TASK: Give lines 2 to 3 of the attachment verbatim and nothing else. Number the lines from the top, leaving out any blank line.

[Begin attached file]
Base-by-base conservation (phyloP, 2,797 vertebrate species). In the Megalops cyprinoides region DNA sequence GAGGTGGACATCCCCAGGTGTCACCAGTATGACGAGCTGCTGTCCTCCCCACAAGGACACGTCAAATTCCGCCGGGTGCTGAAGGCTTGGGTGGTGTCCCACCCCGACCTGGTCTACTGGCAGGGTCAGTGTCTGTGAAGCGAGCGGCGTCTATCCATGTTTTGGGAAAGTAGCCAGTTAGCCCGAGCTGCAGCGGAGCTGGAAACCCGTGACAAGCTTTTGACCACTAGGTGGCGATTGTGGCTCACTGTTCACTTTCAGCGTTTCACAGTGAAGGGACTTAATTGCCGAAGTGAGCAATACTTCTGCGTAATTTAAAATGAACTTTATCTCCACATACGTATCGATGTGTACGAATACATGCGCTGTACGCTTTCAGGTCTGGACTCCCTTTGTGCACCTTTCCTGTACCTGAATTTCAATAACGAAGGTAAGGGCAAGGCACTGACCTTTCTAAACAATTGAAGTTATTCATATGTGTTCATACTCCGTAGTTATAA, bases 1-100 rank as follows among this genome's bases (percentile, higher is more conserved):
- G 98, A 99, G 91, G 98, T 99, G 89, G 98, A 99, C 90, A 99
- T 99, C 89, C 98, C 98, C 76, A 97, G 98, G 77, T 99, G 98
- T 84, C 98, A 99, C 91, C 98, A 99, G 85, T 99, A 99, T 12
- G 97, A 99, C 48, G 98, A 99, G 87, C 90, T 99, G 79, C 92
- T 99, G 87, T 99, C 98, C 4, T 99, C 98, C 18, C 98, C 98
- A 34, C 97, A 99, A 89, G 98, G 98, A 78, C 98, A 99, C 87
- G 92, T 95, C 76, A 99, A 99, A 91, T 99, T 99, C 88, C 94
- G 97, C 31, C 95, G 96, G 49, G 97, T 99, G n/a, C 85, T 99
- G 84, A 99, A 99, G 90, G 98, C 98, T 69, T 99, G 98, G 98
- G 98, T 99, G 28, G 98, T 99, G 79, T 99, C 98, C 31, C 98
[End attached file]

- G 98, A 99, G 91, G 98, T 99, G 89, G 98, A 99, C 90, A 99
- T 99, C 89, C 98, C 98, C 76, A 97, G 98, G 77, T 99, G 98